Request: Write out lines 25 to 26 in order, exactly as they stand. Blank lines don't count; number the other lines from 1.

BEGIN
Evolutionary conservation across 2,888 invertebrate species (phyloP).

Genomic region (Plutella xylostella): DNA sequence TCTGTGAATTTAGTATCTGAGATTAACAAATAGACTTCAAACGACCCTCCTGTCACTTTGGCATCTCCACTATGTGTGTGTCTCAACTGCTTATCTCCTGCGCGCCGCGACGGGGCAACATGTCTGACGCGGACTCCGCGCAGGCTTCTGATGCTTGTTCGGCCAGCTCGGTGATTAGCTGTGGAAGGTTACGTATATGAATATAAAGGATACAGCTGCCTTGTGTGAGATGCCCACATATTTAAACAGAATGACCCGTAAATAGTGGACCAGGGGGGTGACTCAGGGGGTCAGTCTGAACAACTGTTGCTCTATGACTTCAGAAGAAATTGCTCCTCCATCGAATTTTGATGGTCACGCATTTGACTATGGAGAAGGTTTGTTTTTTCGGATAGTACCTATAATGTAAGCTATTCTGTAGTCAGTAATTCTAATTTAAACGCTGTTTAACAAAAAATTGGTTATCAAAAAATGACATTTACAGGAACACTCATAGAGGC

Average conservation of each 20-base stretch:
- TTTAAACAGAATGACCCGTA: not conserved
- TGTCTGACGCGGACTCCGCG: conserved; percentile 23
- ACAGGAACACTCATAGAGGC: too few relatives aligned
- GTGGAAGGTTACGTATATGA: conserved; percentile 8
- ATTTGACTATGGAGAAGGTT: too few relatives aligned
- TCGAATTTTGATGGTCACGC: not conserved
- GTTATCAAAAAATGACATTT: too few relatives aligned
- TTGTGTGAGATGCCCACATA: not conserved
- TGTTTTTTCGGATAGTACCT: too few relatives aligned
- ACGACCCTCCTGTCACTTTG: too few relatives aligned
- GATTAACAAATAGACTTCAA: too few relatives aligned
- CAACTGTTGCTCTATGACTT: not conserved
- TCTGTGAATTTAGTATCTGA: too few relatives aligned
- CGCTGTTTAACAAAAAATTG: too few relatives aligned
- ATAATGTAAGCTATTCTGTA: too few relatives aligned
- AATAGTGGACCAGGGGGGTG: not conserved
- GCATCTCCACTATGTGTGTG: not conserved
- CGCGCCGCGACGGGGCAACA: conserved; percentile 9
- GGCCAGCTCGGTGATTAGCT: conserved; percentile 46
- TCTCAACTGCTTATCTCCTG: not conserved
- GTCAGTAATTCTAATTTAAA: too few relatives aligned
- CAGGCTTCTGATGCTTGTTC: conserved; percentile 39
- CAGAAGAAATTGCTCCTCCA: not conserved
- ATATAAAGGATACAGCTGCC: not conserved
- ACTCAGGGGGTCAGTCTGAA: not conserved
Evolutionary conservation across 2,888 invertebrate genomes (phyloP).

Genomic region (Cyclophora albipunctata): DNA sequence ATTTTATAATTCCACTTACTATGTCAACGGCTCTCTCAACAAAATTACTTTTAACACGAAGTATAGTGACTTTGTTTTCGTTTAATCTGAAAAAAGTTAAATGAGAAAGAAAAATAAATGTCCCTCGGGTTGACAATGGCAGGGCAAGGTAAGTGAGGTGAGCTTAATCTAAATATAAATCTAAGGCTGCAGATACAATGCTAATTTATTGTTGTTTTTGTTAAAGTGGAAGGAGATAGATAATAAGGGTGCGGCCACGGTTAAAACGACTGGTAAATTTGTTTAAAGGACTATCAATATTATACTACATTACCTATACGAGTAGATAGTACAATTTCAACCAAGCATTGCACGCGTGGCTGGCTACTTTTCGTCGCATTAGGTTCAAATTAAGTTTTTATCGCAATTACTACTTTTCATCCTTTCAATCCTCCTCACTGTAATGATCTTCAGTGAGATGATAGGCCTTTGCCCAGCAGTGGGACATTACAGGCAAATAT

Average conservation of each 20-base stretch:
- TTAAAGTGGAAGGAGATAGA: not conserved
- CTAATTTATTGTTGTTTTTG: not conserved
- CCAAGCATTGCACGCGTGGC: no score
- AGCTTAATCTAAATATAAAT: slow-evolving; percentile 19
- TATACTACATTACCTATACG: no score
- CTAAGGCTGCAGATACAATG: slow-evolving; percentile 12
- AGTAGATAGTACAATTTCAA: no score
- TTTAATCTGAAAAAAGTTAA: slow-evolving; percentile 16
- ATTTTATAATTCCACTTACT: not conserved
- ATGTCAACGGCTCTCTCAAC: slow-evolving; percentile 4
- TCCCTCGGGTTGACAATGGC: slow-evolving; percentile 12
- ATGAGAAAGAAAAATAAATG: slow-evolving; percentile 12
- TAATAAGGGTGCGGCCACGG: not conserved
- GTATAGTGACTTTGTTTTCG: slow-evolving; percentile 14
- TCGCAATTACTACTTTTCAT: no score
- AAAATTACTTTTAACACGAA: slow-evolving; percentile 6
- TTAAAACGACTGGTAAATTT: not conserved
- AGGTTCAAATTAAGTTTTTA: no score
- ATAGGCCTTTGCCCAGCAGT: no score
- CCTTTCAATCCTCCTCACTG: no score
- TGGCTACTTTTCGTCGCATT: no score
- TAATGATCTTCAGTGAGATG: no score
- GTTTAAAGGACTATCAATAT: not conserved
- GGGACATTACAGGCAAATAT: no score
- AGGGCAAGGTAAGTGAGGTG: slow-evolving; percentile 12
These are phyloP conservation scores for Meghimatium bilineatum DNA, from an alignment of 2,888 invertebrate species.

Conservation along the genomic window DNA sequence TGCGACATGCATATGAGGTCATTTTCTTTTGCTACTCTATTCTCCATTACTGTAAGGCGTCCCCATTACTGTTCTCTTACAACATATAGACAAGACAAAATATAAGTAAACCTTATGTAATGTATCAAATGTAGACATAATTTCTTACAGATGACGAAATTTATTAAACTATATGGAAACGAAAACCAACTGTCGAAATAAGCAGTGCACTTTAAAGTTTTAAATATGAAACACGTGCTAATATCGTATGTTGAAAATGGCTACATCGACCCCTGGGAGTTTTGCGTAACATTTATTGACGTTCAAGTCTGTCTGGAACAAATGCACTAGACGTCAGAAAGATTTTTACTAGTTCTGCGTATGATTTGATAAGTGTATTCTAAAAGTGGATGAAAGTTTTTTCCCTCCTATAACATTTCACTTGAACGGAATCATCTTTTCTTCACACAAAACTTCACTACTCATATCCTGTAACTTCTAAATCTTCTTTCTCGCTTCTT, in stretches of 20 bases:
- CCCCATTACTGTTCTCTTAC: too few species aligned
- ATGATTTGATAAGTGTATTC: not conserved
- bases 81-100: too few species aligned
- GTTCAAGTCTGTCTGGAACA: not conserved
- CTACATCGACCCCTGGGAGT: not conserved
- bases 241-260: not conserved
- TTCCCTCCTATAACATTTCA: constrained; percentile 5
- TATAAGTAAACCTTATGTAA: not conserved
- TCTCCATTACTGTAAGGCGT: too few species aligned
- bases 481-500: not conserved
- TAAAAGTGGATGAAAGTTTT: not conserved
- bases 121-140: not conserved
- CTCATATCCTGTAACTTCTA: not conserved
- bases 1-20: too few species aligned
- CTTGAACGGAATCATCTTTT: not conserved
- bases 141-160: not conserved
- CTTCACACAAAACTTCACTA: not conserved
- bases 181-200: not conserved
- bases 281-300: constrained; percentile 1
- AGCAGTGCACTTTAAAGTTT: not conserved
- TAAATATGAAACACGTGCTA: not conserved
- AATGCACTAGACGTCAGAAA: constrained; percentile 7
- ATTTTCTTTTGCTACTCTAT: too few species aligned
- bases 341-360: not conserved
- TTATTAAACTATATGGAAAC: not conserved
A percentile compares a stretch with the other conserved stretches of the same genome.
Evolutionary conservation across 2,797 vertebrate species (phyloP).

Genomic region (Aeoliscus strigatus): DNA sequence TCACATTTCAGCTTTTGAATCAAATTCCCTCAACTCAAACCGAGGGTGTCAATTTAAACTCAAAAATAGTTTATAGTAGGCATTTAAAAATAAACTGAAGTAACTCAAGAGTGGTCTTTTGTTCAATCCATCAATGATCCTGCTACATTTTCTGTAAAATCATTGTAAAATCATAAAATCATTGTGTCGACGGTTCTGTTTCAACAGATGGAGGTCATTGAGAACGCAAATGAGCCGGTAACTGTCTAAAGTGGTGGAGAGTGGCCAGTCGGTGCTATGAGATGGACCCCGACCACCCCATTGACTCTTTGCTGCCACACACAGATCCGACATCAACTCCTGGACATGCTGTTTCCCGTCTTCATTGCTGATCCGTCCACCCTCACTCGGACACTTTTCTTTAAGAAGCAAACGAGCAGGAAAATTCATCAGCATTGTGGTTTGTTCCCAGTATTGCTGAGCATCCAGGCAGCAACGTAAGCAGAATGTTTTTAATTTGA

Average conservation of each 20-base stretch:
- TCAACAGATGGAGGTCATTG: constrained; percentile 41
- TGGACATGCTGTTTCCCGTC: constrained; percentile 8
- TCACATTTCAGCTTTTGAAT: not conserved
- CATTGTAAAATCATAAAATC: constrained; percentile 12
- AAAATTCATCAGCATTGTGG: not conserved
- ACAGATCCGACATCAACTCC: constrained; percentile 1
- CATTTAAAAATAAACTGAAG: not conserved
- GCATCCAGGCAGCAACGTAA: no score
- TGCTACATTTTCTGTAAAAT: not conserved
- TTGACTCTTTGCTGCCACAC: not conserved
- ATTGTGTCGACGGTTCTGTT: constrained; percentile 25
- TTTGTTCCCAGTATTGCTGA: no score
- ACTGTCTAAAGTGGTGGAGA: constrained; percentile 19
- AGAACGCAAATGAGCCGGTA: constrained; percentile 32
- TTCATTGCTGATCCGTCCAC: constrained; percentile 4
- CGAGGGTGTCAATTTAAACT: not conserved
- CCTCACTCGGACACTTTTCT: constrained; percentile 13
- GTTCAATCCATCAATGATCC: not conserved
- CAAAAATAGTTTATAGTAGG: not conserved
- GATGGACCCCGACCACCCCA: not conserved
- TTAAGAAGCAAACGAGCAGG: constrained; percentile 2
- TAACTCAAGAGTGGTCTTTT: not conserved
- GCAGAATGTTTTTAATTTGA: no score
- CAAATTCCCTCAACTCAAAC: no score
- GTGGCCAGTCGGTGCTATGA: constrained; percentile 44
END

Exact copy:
- CAGGCTTCTGATGCTTGTTC: conserved; percentile 39
- CAGAAGAAATTGCTCCTCCA: not conserved